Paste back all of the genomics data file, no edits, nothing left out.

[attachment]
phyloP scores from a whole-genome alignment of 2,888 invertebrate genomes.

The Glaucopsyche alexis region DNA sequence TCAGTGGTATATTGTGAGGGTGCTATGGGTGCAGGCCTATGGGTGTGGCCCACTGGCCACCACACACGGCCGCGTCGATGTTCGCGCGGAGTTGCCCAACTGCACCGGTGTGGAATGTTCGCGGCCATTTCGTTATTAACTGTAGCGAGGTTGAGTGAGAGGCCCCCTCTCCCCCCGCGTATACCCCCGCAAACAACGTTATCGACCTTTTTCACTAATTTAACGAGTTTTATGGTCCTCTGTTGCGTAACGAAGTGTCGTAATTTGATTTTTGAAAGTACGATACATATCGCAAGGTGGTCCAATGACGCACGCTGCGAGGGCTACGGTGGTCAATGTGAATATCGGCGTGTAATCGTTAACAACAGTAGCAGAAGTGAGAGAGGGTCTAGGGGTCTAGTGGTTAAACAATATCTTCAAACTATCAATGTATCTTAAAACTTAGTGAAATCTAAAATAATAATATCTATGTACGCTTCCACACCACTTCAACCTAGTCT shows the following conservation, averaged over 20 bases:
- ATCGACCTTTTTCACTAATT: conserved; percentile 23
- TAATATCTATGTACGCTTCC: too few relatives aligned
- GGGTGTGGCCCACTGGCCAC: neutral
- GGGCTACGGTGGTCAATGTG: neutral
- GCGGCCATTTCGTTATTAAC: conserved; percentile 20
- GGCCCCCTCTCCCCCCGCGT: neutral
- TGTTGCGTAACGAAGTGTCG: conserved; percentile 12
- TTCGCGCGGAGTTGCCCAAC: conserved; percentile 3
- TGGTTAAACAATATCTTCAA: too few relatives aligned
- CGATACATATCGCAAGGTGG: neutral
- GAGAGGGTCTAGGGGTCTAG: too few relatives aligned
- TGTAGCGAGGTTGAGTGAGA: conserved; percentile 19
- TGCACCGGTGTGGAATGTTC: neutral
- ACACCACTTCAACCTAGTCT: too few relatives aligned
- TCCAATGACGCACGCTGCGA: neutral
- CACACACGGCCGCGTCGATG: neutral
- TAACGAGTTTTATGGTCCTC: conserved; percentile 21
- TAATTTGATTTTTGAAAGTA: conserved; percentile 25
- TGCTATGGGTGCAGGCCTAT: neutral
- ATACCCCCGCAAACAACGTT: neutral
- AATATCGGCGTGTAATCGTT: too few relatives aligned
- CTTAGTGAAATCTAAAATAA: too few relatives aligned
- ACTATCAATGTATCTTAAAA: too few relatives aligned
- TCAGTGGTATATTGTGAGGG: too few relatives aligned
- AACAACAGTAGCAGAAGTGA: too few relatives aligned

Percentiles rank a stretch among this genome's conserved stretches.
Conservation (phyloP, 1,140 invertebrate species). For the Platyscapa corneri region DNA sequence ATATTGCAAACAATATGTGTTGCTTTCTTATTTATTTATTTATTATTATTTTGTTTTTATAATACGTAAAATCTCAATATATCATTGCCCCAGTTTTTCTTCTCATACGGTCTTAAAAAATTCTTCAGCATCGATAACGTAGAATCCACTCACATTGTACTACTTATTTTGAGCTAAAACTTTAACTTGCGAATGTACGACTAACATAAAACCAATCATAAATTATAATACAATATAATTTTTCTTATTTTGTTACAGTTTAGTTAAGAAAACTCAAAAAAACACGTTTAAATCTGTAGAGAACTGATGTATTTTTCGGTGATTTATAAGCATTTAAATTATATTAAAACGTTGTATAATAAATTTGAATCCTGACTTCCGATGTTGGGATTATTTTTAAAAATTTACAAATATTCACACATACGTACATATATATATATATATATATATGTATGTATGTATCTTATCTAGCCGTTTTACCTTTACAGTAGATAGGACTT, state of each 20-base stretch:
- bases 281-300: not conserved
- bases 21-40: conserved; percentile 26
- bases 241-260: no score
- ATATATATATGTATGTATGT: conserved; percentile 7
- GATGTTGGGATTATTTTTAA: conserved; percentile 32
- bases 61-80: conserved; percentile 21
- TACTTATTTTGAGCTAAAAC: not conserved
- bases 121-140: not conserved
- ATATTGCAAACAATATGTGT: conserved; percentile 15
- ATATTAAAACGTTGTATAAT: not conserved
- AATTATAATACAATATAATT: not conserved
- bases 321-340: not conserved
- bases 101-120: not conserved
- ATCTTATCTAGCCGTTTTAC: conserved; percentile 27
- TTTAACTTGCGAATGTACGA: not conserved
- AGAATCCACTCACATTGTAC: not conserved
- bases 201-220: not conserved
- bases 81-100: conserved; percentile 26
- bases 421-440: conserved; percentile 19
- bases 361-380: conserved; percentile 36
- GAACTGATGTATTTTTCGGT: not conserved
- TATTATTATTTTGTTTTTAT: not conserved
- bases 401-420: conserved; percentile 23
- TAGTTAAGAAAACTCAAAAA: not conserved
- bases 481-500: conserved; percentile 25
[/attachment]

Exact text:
phyloP scores from a whole-genome alignment of 2,888 invertebrate genomes.

The Glaucopsyche alexis region DNA sequence TCAGTGGTATATTGTGAGGGTGCTATGGGTGCAGGCCTATGGGTGTGGCCCACTGGCCACCACACACGGCCGCGTCGATGTTCGCGCGGAGTTGCCCAACTGCACCGGTGTGGAATGTTCGCGGCCATTTCGTTATTAACTGTAGCGAGGTTGAGTGAGAGGCCCCCTCTCCCCCCGCGTATACCCCCGCAAACAACGTTATCGACCTTTTTCACTAATTTAACGAGTTTTATGGTCCTCTGTTGCGTAACGAAGTGTCGTAATTTGATTTTTGAAAGTACGATACATATCGCAAGGTGGTCCAATGACGCACGCTGCGAGGGCTACGGTGGTCAATGTGAATATCGGCGTGTAATCGTTAACAACAGTAGCAGAAGTGAGAGAGGGTCTAGGGGTCTAGTGGTTAAACAATATCTTCAAACTATCAATGTATCTTAAAACTTAGTGAAATCTAAAATAATAATATCTATGTACGCTTCCACACCACTTCAACCTAGTCT shows the following conservation, averaged over 20 bases:
- ATCGACCTTTTTCACTAATT: conserved; percentile 23
- TAATATCTATGTACGCTTCC: too few relatives aligned
- GGGTGTGGCCCACTGGCCAC: neutral
- GGGCTACGGTGGTCAATGTG: neutral
- GCGGCCATTTCGTTATTAAC: conserved; percentile 20
- GGCCCCCTCTCCCCCCGCGT: neutral
- TGTTGCGTAACGAAGTGTCG: conserved; percentile 12
- TTCGCGCGGAGTTGCCCAAC: conserved; percentile 3
- TGGTTAAACAATATCTTCAA: too few relatives aligned
- CGATACATATCGCAAGGTGG: neutral
- GAGAGGGTCTAGGGGTCTAG: too few relatives aligned
- TGTAGCGAGGTTGAGTGAGA: conserved; percentile 19
- TGCACCGGTGTGGAATGTTC: neutral
- ACACCACTTCAACCTAGTCT: too few relatives aligned
- TCCAATGACGCACGCTGCGA: neutral
- CACACACGGCCGCGTCGATG: neutral
- TAACGAGTTTTATGGTCCTC: conserved; percentile 21
- TAATTTGATTTTTGAAAGTA: conserved; percentile 25
- TGCTATGGGTGCAGGCCTAT: neutral
- ATACCCCCGCAAACAACGTT: neutral
- AATATCGGCGTGTAATCGTT: too few relatives aligned
- CTTAGTGAAATCTAAAATAA: too few relatives aligned
- ACTATCAATGTATCTTAAAA: too few relatives aligned
- TCAGTGGTATATTGTGAGGG: too few relatives aligned
- AACAACAGTAGCAGAAGTGA: too few relatives aligned

Percentiles rank a stretch among this genome's conserved stretches.
Conservation (phyloP, 1,140 invertebrate species). For the Platyscapa corneri region DNA sequence ATATTGCAAACAATATGTGTTGCTTTCTTATTTATTTATTTATTATTATTTTGTTTTTATAATACGTAAAATCTCAATATATCATTGCCCCAGTTTTTCTTCTCATACGGTCTTAAAAAATTCTTCAGCATCGATAACGTAGAATCCACTCACATTGTACTACTTATTTTGAGCTAAAACTTTAACTTGCGAATGTACGACTAACATAAAACCAATCATAAATTATAATACAATATAATTTTTCTTATTTTGTTACAGTTTAGTTAAGAAAACTCAAAAAAACACGTTTAAATCTGTAGAGAACTGATGTATTTTTCGGTGATTTATAAGCATTTAAATTATATTAAAACGTTGTATAATAAATTTGAATCCTGACTTCCGATGTTGGGATTATTTTTAAAAATTTACAAATATTCACACATACGTACATATATATATATATATATATATGTATGTATGTATCTTATCTAGCCGTTTTACCTTTACAGTAGATAGGACTT, state of each 20-base stretch:
- bases 281-300: not conserved
- bases 21-40: conserved; percentile 26
- bases 241-260: no score
- ATATATATATGTATGTATGT: conserved; percentile 7
- GATGTTGGGATTATTTTTAA: conserved; percentile 32
- bases 61-80: conserved; percentile 21
- TACTTATTTTGAGCTAAAAC: not conserved
- bases 121-140: not conserved
- ATATTGCAAACAATATGTGT: conserved; percentile 15
- ATATTAAAACGTTGTATAAT: not conserved
- AATTATAATACAATATAATT: not conserved
- bases 321-340: not conserved
- bases 101-120: not conserved
- ATCTTATCTAGCCGTTTTAC: conserved; percentile 27
- TTTAACTTGCGAATGTACGA: not conserved
- AGAATCCACTCACATTGTAC: not conserved
- bases 201-220: not conserved
- bases 81-100: conserved; percentile 26
- bases 421-440: conserved; percentile 19
- bases 361-380: conserved; percentile 36
- GAACTGATGTATTTTTCGGT: not conserved
- TATTATTATTTTGTTTTTAT: not conserved
- bases 401-420: conserved; percentile 23
- TAGTTAAGAAAACTCAAAAA: not conserved
- bases 481-500: conserved; percentile 25